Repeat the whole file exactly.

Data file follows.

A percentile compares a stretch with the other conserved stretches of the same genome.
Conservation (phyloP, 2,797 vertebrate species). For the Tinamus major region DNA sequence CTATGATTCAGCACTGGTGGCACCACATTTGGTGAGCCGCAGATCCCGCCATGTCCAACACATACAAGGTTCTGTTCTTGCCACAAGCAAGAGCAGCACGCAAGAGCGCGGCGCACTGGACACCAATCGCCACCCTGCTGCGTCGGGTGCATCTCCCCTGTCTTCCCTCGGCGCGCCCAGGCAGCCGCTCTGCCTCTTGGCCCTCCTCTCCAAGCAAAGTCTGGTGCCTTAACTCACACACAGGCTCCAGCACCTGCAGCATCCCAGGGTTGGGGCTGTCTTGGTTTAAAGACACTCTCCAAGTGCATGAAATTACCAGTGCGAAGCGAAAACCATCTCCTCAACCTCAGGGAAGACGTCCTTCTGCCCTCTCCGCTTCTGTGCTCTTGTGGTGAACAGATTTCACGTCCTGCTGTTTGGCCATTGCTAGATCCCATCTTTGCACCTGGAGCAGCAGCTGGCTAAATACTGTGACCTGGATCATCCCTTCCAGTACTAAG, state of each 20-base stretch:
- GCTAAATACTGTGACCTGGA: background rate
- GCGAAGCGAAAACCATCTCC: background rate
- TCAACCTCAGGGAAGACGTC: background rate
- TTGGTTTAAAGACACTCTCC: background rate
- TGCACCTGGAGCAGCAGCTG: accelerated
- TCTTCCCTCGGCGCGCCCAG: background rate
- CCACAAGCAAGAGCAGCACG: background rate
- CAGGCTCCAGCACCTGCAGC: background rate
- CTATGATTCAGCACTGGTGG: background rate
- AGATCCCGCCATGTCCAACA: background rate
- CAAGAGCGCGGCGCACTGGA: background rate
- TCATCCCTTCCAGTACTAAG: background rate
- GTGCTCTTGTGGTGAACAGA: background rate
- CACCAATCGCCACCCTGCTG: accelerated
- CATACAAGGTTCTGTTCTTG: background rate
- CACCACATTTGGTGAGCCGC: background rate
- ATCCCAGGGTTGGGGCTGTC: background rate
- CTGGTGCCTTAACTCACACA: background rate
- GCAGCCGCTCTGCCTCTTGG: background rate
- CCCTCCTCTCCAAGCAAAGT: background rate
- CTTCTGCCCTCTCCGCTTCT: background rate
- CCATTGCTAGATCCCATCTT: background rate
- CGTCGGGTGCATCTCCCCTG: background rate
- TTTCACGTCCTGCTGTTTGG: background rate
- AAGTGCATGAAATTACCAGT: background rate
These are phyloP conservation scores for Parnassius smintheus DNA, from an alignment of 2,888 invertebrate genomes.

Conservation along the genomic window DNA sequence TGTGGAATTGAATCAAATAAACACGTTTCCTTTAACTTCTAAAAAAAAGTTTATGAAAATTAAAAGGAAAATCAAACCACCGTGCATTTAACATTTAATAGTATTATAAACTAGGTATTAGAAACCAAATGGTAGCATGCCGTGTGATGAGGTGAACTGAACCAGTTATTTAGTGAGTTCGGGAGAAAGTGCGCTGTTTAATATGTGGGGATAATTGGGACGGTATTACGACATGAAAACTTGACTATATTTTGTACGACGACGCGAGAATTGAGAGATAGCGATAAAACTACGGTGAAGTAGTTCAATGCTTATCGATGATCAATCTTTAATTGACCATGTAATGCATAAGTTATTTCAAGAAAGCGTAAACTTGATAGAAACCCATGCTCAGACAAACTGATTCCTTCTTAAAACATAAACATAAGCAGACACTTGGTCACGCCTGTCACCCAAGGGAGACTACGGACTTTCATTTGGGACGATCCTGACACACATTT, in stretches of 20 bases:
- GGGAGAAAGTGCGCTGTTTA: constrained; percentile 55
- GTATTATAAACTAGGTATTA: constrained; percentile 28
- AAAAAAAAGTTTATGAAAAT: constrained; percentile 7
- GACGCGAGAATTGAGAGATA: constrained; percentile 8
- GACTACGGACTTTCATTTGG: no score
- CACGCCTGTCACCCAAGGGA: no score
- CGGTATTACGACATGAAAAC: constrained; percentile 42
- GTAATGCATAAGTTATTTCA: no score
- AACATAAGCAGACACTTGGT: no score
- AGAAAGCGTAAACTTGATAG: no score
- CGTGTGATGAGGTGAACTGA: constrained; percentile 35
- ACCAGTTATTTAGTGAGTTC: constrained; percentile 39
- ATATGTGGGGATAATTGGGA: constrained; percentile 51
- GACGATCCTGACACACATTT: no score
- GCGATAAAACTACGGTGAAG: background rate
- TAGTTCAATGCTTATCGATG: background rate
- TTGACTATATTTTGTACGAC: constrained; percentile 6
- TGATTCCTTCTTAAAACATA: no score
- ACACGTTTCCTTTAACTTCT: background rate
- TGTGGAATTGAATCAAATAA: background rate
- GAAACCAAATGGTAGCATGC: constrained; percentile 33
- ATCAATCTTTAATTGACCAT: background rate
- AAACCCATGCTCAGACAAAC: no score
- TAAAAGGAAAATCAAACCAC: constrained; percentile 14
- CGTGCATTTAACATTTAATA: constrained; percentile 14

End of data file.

A percentile compares a stretch with the other conserved stretches of the same genome.
Conservation (phyloP, 2,797 vertebrate species). For the Tinamus major region DNA sequence CTATGATTCAGCACTGGTGGCACCACATTTGGTGAGCCGCAGATCCCGCCATGTCCAACACATACAAGGTTCTGTTCTTGCCACAAGCAAGAGCAGCACGCAAGAGCGCGGCGCACTGGACACCAATCGCCACCCTGCTGCGTCGGGTGCATCTCCCCTGTCTTCCCTCGGCGCGCCCAGGCAGCCGCTCTGCCTCTTGGCCCTCCTCTCCAAGCAAAGTCTGGTGCCTTAACTCACACACAGGCTCCAGCACCTGCAGCATCCCAGGGTTGGGGCTGTCTTGGTTTAAAGACACTCTCCAAGTGCATGAAATTACCAGTGCGAAGCGAAAACCATCTCCTCAACCTCAGGGAAGACGTCCTTCTGCCCTCTCCGCTTCTGTGCTCTTGTGGTGAACAGATTTCACGTCCTGCTGTTTGGCCATTGCTAGATCCCATCTTTGCACCTGGAGCAGCAGCTGGCTAAATACTGTGACCTGGATCATCCCTTCCAGTACTAAG, state of each 20-base stretch:
- GCTAAATACTGTGACCTGGA: background rate
- GCGAAGCGAAAACCATCTCC: background rate
- TCAACCTCAGGGAAGACGTC: background rate
- TTGGTTTAAAGACACTCTCC: background rate
- TGCACCTGGAGCAGCAGCTG: accelerated
- TCTTCCCTCGGCGCGCCCAG: background rate
- CCACAAGCAAGAGCAGCACG: background rate
- CAGGCTCCAGCACCTGCAGC: background rate
- CTATGATTCAGCACTGGTGG: background rate
- AGATCCCGCCATGTCCAACA: background rate
- CAAGAGCGCGGCGCACTGGA: background rate
- TCATCCCTTCCAGTACTAAG: background rate
- GTGCTCTTGTGGTGAACAGA: background rate
- CACCAATCGCCACCCTGCTG: accelerated
- CATACAAGGTTCTGTTCTTG: background rate
- CACCACATTTGGTGAGCCGC: background rate
- ATCCCAGGGTTGGGGCTGTC: background rate
- CTGGTGCCTTAACTCACACA: background rate
- GCAGCCGCTCTGCCTCTTGG: background rate
- CCCTCCTCTCCAAGCAAAGT: background rate
- CTTCTGCCCTCTCCGCTTCT: background rate
- CCATTGCTAGATCCCATCTT: background rate
- CGTCGGGTGCATCTCCCCTG: background rate
- TTTCACGTCCTGCTGTTTGG: background rate
- AAGTGCATGAAATTACCAGT: background rate
These are phyloP conservation scores for Parnassius smintheus DNA, from an alignment of 2,888 invertebrate genomes.

Conservation along the genomic window DNA sequence TGTGGAATTGAATCAAATAAACACGTTTCCTTTAACTTCTAAAAAAAAGTTTATGAAAATTAAAAGGAAAATCAAACCACCGTGCATTTAACATTTAATAGTATTATAAACTAGGTATTAGAAACCAAATGGTAGCATGCCGTGTGATGAGGTGAACTGAACCAGTTATTTAGTGAGTTCGGGAGAAAGTGCGCTGTTTAATATGTGGGGATAATTGGGACGGTATTACGACATGAAAACTTGACTATATTTTGTACGACGACGCGAGAATTGAGAGATAGCGATAAAACTACGGTGAAGTAGTTCAATGCTTATCGATGATCAATCTTTAATTGACCATGTAATGCATAAGTTATTTCAAGAAAGCGTAAACTTGATAGAAACCCATGCTCAGACAAACTGATTCCTTCTTAAAACATAAACATAAGCAGACACTTGGTCACGCCTGTCACCCAAGGGAGACTACGGACTTTCATTTGGGACGATCCTGACACACATTT, in stretches of 20 bases:
- GGGAGAAAGTGCGCTGTTTA: constrained; percentile 55
- GTATTATAAACTAGGTATTA: constrained; percentile 28
- AAAAAAAAGTTTATGAAAAT: constrained; percentile 7
- GACGCGAGAATTGAGAGATA: constrained; percentile 8
- GACTACGGACTTTCATTTGG: no score
- CACGCCTGTCACCCAAGGGA: no score
- CGGTATTACGACATGAAAAC: constrained; percentile 42
- GTAATGCATAAGTTATTTCA: no score
- AACATAAGCAGACACTTGGT: no score
- AGAAAGCGTAAACTTGATAG: no score
- CGTGTGATGAGGTGAACTGA: constrained; percentile 35
- ACCAGTTATTTAGTGAGTTC: constrained; percentile 39
- ATATGTGGGGATAATTGGGA: constrained; percentile 51
- GACGATCCTGACACACATTT: no score
- GCGATAAAACTACGGTGAAG: background rate
- TAGTTCAATGCTTATCGATG: background rate
- TTGACTATATTTTGTACGAC: constrained; percentile 6
- TGATTCCTTCTTAAAACATA: no score
- ACACGTTTCCTTTAACTTCT: background rate
- TGTGGAATTGAATCAAATAA: background rate
- GAAACCAAATGGTAGCATGC: constrained; percentile 33
- ATCAATCTTTAATTGACCAT: background rate
- AAACCCATGCTCAGACAAAC: no score
- TAAAAGGAAAATCAAACCAC: constrained; percentile 14
- CGTGCATTTAACATTTAATA: constrained; percentile 14